Comment: Brussels bureaucrats and Tory eurosceptics can work together to defeat plain packs

Nathan Dabrowski: 'The most vocal opponents to the introduction of plain packaging in the UK have not been tobacco companies but MPs themselves
Nathan Dabrowski: 'The most vocal opponents to the introduction of plain packaging in the UK have not been tobacco companies but MPs themselves

By Nathan Dabrowski

To call them unlikely bedfellows would be an enormous understatement. Hard-line Conservative MPs have made a mission out of pushing for a British exit, or 'Brexit', from the European Union, threatening the very cohesion of their party. But in an especially ironic twist, the recent parliamentary skirmish over plain packaging for tobacco products could find the eurosceptics on the same side as the eurocrats.

After what has been largely billed as a government U-turn, plain packaging is officially back on the table. The policy, based on the idea that flashy colourful pack designs are partly responsible for stubborn smoking rates in the UK, would force tobacco countries to remove any branding from their products (colours, logos, trademarks, or corporate logos). All tobacco products would henceforth be sold in standardised drab packages (a purposely 'unattractive' colour is chosen, usually black, brown or a urine-tinged yellow) with graphic images and health warnings taking up the entirety of the pack's surface. So far, Australia is the only country that has implemented plain packaging measures, which came fully into force on December 1st, 2012.

Though just a bit more than a year has passed since plain packaging's implementation in Australia, proponents and opponents alike are already scrambling to interpret the policy's impact on smoking. Overall, there appears to have been little effect on smoking rates so far, although anti-smoking groups argue that plain packaging mainly stops young people from taking up the activity so a longer view is necessary.

The parsity of evidence has not stopped European countries from declaring their desire to push ahead with similar measures. Beyond Westminster, Ireland and Scotland have also voiced their desire to implement plain packaging initiatives.

Surprisingly, the most vocal opponents to the introduction of plain packaging in the UK have not been tobacco companies but MPs themselves. Cries of "shame" from the Conservative backbenches met undersecretary for health Jane Ellison's announcement that plain packaging should be implemented in spring next year, with several prominent MPs calling the policy a nanny state measure. "Conservatives believe in freedom and the best way to stop people smoking is through education and not by banning things," said Robert Halfon, Conservative MP for Harlow. Conservative MP Nick de Bois argued that plain packaging is ineffective, supports smuggling, and "goes against Conservative values and philosophy".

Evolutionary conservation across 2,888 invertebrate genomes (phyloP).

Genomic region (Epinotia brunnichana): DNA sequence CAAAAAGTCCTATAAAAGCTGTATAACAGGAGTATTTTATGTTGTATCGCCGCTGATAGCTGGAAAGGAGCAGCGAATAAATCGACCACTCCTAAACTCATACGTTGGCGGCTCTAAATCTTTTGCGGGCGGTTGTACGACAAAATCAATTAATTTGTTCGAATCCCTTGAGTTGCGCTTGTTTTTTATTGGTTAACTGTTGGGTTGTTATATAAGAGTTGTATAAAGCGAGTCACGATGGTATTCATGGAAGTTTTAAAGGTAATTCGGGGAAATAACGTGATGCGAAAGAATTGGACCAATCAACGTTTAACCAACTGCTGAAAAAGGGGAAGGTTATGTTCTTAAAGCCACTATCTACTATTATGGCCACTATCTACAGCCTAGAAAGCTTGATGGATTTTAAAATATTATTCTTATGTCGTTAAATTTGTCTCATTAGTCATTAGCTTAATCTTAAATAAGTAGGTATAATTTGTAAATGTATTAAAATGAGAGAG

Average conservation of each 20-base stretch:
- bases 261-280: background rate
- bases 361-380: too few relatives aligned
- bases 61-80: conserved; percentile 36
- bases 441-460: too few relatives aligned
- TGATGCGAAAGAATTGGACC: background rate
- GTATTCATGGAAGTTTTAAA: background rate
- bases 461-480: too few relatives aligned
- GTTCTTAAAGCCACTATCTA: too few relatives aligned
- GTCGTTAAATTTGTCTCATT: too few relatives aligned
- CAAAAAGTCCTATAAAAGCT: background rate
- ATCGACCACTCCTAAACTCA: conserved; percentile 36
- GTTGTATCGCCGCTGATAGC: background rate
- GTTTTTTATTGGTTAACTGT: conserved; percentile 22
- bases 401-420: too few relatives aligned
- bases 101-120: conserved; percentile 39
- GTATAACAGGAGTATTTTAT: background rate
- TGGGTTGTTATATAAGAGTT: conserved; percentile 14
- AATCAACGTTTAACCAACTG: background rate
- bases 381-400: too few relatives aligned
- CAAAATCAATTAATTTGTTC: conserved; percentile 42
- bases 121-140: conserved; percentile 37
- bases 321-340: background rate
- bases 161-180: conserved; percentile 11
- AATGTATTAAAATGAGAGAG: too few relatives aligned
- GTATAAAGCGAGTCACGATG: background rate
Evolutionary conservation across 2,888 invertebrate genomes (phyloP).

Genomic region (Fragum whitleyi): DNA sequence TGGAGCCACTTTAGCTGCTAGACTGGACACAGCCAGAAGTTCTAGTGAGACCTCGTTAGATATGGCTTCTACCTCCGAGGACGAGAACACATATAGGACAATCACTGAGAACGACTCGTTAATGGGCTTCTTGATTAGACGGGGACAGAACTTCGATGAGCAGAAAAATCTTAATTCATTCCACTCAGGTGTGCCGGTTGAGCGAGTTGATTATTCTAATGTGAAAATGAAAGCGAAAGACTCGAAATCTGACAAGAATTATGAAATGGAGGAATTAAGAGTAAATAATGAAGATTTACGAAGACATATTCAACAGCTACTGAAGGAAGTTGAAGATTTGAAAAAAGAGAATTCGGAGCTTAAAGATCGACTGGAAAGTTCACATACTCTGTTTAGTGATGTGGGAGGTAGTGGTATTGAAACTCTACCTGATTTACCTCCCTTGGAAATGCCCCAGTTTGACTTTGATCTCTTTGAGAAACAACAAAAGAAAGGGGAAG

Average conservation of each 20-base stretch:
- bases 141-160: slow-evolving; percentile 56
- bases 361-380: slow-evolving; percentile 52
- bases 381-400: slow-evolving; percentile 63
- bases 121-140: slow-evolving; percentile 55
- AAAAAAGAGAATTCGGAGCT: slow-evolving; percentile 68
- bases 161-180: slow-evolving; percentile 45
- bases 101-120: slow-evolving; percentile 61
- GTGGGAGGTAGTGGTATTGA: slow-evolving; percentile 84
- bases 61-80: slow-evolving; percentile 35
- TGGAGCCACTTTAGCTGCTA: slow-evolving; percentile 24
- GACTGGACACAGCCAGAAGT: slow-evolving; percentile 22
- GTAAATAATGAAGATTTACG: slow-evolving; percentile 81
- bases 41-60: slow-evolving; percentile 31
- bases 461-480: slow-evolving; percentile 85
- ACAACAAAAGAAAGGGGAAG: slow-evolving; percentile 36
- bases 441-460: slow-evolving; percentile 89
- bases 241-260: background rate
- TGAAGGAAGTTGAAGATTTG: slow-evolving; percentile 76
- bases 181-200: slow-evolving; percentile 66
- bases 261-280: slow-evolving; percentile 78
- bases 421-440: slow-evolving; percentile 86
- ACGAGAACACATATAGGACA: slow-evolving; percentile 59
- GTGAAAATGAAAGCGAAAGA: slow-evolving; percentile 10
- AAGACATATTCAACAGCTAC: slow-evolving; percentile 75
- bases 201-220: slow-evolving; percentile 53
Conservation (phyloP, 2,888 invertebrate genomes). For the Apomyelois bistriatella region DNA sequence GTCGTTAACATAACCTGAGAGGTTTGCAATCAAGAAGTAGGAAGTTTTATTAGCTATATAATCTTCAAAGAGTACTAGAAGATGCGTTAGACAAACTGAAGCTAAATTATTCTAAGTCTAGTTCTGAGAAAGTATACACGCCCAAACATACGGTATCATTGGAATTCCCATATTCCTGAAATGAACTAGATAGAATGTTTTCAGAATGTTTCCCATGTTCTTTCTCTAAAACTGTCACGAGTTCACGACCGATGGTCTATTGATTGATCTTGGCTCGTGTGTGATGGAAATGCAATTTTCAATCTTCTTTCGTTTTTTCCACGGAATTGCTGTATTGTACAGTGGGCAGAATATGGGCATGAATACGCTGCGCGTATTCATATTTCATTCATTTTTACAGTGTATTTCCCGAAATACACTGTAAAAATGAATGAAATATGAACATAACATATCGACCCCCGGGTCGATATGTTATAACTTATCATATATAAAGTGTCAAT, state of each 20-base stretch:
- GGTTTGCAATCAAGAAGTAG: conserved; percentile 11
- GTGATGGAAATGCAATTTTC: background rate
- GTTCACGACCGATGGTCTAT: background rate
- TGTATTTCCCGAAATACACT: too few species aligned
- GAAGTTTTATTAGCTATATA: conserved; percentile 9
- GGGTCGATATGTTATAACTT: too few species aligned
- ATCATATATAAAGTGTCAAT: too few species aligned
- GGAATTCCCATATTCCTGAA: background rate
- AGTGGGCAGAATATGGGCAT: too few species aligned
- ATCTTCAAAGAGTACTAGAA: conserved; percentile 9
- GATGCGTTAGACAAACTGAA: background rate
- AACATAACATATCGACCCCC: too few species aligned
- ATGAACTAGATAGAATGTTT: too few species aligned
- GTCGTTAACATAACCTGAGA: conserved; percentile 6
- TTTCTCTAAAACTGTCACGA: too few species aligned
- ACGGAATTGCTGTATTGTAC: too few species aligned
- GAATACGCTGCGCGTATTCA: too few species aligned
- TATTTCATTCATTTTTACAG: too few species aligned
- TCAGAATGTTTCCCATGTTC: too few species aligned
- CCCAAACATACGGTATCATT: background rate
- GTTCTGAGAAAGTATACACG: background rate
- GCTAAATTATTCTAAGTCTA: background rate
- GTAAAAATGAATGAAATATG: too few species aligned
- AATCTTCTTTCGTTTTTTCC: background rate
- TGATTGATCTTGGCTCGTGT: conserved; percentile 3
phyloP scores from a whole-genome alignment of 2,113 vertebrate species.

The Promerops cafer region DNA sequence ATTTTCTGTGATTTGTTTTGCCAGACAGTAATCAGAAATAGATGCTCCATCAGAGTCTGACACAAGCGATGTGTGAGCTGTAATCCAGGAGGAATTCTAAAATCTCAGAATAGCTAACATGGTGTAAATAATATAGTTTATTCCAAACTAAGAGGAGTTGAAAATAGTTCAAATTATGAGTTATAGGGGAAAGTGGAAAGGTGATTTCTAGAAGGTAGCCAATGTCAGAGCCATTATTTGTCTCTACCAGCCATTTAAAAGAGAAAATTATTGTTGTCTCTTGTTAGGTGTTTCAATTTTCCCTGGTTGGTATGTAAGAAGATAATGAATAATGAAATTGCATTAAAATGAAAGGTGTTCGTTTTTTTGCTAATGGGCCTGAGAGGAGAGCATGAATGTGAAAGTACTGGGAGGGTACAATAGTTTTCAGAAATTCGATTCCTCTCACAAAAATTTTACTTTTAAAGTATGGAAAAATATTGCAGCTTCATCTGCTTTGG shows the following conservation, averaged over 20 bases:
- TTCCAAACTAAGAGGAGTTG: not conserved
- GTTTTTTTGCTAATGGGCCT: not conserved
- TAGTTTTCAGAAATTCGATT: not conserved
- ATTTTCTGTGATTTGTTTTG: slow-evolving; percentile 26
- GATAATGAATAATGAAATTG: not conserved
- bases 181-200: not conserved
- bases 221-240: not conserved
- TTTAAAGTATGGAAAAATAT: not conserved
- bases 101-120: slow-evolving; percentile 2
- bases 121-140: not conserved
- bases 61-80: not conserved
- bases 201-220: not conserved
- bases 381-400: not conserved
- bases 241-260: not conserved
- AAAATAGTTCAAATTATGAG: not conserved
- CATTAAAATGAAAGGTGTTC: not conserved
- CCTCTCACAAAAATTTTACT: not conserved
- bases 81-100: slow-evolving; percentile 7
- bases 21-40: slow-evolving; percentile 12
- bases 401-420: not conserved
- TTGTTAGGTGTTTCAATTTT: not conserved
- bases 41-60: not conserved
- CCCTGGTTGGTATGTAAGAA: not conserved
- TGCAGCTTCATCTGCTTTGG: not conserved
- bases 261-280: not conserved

Labour has its own share of rebel MPs, a number of whom signed an open letter to former health secretary Andrew Lansley in June 2012, arguing that there is "no reliable evidence that plain packaging will have any public health benefit". Among these Labour MPs were Kate Hoey (Vauxhall), Gerry Sutcliffe (Bradford South) and Mary Glindon (North Tyneside), as well as two Democratic Unionists, Ian Paisley (North Antrim) and Jeffrey Donaldson (Lagon Valley). Predictably, Ukip, who may be set to finally infiltrate the House of Commons next year, rejects plain packaging in even stronger terms. Paul Nuttal, Ukip MEP for the North West of England, simply referred to such initiatives as "plain nonsense".

The European Union has also shown itself to be unenthusiastic about plain packaging measures. In a vote on a proposed revision of the Tobacco Products Directive last October, the European parliament struck down an amendment that would require plain packaging for tobacco products, citing intellectual property concerns. At the core of the debate is the Trips (Trade Related Aspects of Intellectual Property Rights) agreement, which was enacted by the UK in 1995 and enshrines certain commercial rights. The question is whether the mandatory standardisation of tobacco packages constitutes an infringement of a company's fundamental right to property, as it would bar businesses from using the trademarks for which they have registered.

According to Trips, "protectable subject matter" under the agreement is "any sign, or any combination of signs, capable of distinguishing the goods or services of one undertaking from those of other undertakings". Though it will be a matter for international corporate lawyers to dispute, there are good grounds for claiming that plain packaging does indeed violate tobacco companies' rights under Trips. This is evidenced by the  five countries, Ukraine, Honduras, Cuba, Indonesia and the Dominican Republic, that are currently challenging Australia's plain packaging law through the World Trade Organisation (WTO).

At the end of day, the debate will come down to whether governments or the European Union feel they can violate intellectual property rights if the public health risks are deemed great enough.

In other words, it is a debate on whether the state can override individual or commercial rights if this is judged to be in the public interest, and it is hesitation on exactly this point that has made an unlikely coalition between Eurosceptic Tory backbenchers and Brussels' bureaucracy possible.


Nathan Dabrowski is an eastern European correspondent based in Krakow.

The opinions in politics.co.uk's Comment and Analysis section are those of the author and are no reflection of the views of the website or its owners.

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